MILLBURN, NJ - On Holocaust Remembrance Day, a newly released study shows that the mantra of "never forget" is fading fast after 70 years. The findings from Schoen Consulting from their February study show that only 41% of Americans know what Auschwitz was and its role in the Holocaust, reports the New York Times.

The article also points out that 31% of Americans believe that two million or fewer died as a result of the Holocaust, where the number is around 6 million. The knowledge gap is especially pronounced among millennials, defined as 18 to 34. However, 93% of respondents believe that Holocaust education is important and should be taught in schools. 

Proposed legislation before the House of Representatives looks to provide grants to continue and enhance Holocaust education. The Never Again Education Act focuses on middle and high schools and would utilize the “Holocaust Education Assistance Program Fund”, which would be fully privately funded to achieve these aims. 

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Sources indicate that both Congressman Leonard Lance (NJ-07), a member of the Taskforce to Combat Antisemitism, and Rodney Frelingheuysen (NJ-11) are supporting the measure.  

A summary of the Never Again Education Act is published below along with a list of those groups or individuals that have endorsed the bill:


Objective: Establish a program at the Department of Education to help more middle and high schools educate their students about the Holocaust. This program will be paid for by private donations.

What the bill does:

 Establishes a federal fund at the Department of Education, the “Holocaust Education Assistance Program Fund”, which will be paid for by private donations. The fund will finance grants to public and private middle and high schools to help teachers develop and improve Holocaust education programs.

 Gives funding directly to teachers to develop individualized programs that best suit their students’ needs.

 Expenses include training for educators, textbooks, transportation and housing for teachers to attend seminars, transportation for survivors to be brought to a school, and field trips.

 Creates a Holocaust Education website as a central hub of resources and best practices for teachers interested in Holocaust education.

 Curriculum experts at the Department of Education will work with trained Holocaust educators to conduct regional workshops that help teachers work within their state and local education requirements to incorporate the sensitive subject of the Holocaust into their classrooms.

 Creates an Advisory Board to help develop the competitive criteria for grants, select the content for the website, and lead fundraising efforts for the program.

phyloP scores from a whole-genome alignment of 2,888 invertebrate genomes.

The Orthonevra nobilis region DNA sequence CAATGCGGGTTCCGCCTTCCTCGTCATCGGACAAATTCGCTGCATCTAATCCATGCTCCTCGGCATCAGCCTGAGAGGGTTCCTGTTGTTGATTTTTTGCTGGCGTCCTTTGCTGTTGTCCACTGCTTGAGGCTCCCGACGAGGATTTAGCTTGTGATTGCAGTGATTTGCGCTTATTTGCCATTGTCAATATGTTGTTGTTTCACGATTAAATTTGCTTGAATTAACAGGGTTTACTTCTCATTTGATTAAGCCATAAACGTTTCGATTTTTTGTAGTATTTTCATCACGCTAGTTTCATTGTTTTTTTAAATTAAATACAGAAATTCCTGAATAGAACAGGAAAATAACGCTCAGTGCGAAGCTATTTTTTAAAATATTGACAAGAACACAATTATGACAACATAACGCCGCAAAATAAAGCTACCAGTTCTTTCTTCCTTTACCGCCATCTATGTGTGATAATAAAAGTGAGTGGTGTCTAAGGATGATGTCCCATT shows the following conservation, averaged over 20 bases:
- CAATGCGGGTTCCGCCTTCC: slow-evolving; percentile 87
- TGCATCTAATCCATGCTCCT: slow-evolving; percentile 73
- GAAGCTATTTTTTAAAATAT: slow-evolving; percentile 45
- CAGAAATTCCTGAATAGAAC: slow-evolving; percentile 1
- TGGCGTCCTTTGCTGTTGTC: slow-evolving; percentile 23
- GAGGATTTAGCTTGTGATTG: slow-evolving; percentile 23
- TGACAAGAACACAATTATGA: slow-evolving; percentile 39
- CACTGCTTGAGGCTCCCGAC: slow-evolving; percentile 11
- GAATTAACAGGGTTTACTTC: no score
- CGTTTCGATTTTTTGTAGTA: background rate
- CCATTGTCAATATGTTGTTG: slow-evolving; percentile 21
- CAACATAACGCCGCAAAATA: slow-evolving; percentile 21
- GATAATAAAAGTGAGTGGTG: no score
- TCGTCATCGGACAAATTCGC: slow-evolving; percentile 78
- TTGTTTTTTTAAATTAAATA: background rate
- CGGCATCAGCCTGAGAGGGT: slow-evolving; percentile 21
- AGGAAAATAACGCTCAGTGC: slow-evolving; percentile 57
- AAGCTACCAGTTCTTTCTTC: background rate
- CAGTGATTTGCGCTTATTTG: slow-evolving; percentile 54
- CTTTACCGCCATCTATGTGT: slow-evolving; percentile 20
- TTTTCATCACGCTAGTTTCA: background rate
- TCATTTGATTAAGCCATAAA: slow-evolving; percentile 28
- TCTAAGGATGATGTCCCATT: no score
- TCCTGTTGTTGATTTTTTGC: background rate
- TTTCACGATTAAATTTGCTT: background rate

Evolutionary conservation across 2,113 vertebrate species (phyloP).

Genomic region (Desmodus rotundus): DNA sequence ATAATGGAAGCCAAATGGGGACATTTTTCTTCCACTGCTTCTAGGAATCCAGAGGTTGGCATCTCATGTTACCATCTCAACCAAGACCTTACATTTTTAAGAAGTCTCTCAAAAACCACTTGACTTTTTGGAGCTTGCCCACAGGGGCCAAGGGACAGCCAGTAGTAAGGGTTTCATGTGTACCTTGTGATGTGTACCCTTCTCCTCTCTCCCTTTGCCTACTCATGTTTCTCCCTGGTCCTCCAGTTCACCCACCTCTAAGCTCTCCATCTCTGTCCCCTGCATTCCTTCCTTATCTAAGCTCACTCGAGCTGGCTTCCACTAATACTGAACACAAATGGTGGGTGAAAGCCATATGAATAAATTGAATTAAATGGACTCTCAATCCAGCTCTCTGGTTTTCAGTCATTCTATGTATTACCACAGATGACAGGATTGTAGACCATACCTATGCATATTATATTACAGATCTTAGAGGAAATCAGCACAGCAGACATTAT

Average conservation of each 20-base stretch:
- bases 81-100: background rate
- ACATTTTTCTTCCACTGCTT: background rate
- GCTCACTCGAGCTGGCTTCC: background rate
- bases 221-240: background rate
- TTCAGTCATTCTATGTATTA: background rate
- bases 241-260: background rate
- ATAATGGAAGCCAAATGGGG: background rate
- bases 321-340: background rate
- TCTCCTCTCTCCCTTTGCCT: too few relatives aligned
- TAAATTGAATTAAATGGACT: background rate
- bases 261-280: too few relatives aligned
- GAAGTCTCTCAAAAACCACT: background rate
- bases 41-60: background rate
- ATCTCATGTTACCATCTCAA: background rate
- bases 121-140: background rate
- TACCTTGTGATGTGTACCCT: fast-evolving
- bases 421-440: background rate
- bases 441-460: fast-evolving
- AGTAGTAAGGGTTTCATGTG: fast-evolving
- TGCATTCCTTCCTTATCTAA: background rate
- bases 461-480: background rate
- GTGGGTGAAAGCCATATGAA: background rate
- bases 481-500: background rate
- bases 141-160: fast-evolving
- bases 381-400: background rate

 Encourages State education agencies to work with schools and take advantage of the program.

 Prioritizes grants to schools with no current Holocaust education programs.


 Teachers face many barriers to teaching the Holocaust: a lack of awareness of where to find resources, a lack of funding to take advantage of these resources, and a lack of knowledge for how to incorporate the subject into their curriculums. This program will help teachers overcome these barriers at no additional cost to the taxpayer.

 Private Holocaust education centers provide valuable training programs, curriculum and other resources, but are limited to helping the schools in their area. This program will help these centers reach a broader audience, and provide teachers with the tools to educate students in communities across the country.

 This program will finally recognize the importance of Holocaust education at the federal level and teach our children about the valuable lessons from the Holocaust.

Endorsed By: Ameinu, American Jewish Committee (AJC), American Zionist Movement (AZM), Anti-Defamation League (ADL), Association of Holocaust Organizations (AHO) Board of Directors, Anne Frank Center for Mutual Respect, Baltimore Zionist District, B’nai B’rith International, Florida Holocaust Museum, Hadassah, Holocaust Museum of Houston, Illinois Holocaust Museum & Education Center, Jewish Community Relations Council of New York (JCRC-NY), Jewish Federations of North America (JFNA), Jewish War Veterans of the USA, Jewish Women International, Los Angeles Museum of the Holocaust, NA’AMAT USA, National Council of Jewish Women, ORT America, Inc, Religious Action Center, USC Shoah Foundation, Simon Wiesenthal Center, Southern Poverty Law Center, United Synagogue of Conservative Judaism, WIZO USA Women of Reform Judaism, World Jewish Congress